GreenYes Archives
[GreenYes Home] - [Thread Index] - [Date Index]
[Date Prev] - [Date Next] - [Thread Prev] - [Thread Next]

[GreenYes] Re: The need for respectful diagreement / attitudes toward capitalistic economies
I have been observing the exchange between Muna Lakhani and David Wollner on
this list and offer the following comments:

1. I do not think it is appropriate for Muna (or anyone else for that
matter) to refer to the major political leaders of any country by any
appellation other than their proper names, even if you detest their
policies, as part of maintaining an atmosphere of respectful opposition.
Here in the U.S., even extremely vocal critics of Bush economic and policies
(Paul Krugman, a Princeton University economist who writes a column for the
NY Times comes immediately to mind) maintain a prefessional decorum in their
remarks and do not stoop to ridicule through sophomoric name calling.  If we
are to consider ourselves professionals then we must maintain a civil
exchange of ideas on this list.

2. I also often detect in many remarks to this list, such as Muna's below, a
simplistic, broad-brushed characterization of corporations and those who
lead them as mindless profiteers as the principal explanation for their
actions and policies.  I believe this characterization to be both untrue and
unhelpful. It is untrue because, for any corporation to succeed, it has to
have a valid business model, a rational plan for implementing that model and
an effective organization of resources to carry that plan out.  This is far
from mindless.  In particular, the American approach to corporate management
and strategy is now being emulated within the European Union, Japan and
other regions.  There are many who may not like (or even hate) this
development but it wouldn't be happening if this type of business
organization didn't work.

To view these organizations as immoral profiteers is unhelpful for two
reasons.  First, private companies are set up to make a profit.  That is how
private capitalistic enterprise works and there are enough people who like
this form of economic organization well enough that it is not going away for
quite a while.  Second, calling what private companies do immoral only
attests to our reactions to what they do.  It may emotionally or
rhetorically satisfying but deflects out attentions away from the real
issues and course of action that needs to be pursued.

The core problem is that modern, particularly American style, private
business has become too efficient and effective in delivering goods and
services to large populations based on what we of this discussion list
believe to be a non-sustainable production and distribution model.  There
are two principal courses of actions that can be considered.  First, replace
the current structure of the advanced economies, based on a mix of
democratic government  and captialistic enterprise, with some other economic
structure.  My short answer to that option is I don't think so.  The
historical track record of alternative economies has not been too good.  So,
I think we are left with the second option which is to figure out how to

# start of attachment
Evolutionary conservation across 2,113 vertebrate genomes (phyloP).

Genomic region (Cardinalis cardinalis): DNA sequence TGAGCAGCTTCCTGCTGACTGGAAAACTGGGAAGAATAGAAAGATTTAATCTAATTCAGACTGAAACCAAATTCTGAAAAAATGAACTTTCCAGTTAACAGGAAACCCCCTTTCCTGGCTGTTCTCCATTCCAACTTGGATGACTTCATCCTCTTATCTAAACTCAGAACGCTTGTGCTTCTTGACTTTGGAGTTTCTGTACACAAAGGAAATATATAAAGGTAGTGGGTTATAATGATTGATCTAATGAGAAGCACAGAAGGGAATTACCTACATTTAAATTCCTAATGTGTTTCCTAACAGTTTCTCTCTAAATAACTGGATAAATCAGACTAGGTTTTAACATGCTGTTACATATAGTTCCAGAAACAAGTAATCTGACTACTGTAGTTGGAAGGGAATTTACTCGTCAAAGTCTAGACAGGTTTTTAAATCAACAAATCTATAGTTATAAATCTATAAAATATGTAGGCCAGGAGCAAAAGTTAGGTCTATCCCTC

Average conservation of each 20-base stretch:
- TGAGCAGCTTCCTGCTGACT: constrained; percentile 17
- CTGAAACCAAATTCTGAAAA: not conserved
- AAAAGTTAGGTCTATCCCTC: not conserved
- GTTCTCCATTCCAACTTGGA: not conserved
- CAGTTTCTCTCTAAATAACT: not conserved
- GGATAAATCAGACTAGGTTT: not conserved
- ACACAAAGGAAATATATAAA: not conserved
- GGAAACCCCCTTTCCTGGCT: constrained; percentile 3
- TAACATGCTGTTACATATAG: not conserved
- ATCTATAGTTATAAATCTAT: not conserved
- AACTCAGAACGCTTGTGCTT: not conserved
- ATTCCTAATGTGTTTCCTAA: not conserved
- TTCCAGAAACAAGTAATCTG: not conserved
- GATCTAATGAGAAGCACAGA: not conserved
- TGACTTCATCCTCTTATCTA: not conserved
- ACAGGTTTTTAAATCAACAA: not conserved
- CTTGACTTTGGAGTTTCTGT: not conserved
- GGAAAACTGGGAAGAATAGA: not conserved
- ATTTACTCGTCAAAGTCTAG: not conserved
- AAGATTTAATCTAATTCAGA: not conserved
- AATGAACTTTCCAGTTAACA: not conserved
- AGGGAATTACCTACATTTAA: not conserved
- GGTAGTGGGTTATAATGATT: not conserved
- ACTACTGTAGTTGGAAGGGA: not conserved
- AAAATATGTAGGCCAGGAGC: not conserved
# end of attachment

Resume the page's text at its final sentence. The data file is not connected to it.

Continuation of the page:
route the current economic engine onto a different set of tracks, one that
hopefully runs to a sustainable future.  The key to doing that is not by
moralistic name-calling but by demonstrating how to "do well by doing good"
(the corporate motto of  Interface, Inc. - one of the biggest corporate
exponents of sustainable capitalism).  How that can be done and the
strategies we need to adopt to 093. that future happen is what we should be
discussing on this list.


Roger M. Guttentag

----- Original Message -----
From: Muna Lakhani <>
To: David Wollner <>
Cc: Roger Guttentag <>; <>
Sent: Wednesday, January 16, 2002 1:56 AM
Subject: Re: [GreenYes] World Oil Peak / Carbohydrate Economy

> David Wollner wrote:
> >
> > Muna, I don't think that people are stuck in the mud so much as
> > they, at the encouragement of their leaders, are clinging to
> > outmoded ways of living (at the expense of the future). Consider
> > the recent statements by President Bush.
> Thank you for the input, David...
> I have a strange dichotomy in my head about the knowledge of corporate
> people - some seem to knowingly ignore anything that does not agree with
> their world view - others are so locked into the profiteering mode, that
> they often don't come across alternatives....
> Ignoring the fact that GW Shrub (may be called Bush when he matures!
> *grin*) appears to us as a person of ,limited intelligence, and seems no
> more than a puppet for the very fossilised fossil fuel industry, there
> are ways to make impacts on those who are "clinging" to the outmoded
> ways, based on fear and ignorance..
> for example:
> I have had good successes in "selling" Zero Waste to companies, but (my
> deceitful nature!) using the banner - Waste Minimisation; not only did
> they agree that they would face liabilities if they did not implement
> such a programme, but also got thinking about sustainability. So, even
> if the product cannot be considered truly sustainable, the waste and
> polution dropped 80%, and there is now an active search for more
> sustainable alternatives, as it has been seen very clearly that not
> using toxic material to begin with, will minimise the waste and
> pollution much more easily...
> yes, this is a simplistic report, but maybe it will encourage us all to
> know that a difference, and a change, can and must be made!
> take care all...
> Muna

To post to the greenyes list,
email to:

Subscription information for
this list is available here:

[GreenYes Home] - [Date Index] - [Thread Index]
[Date Prev] - [Date Next] - [Thread Prev] - [Thread Next]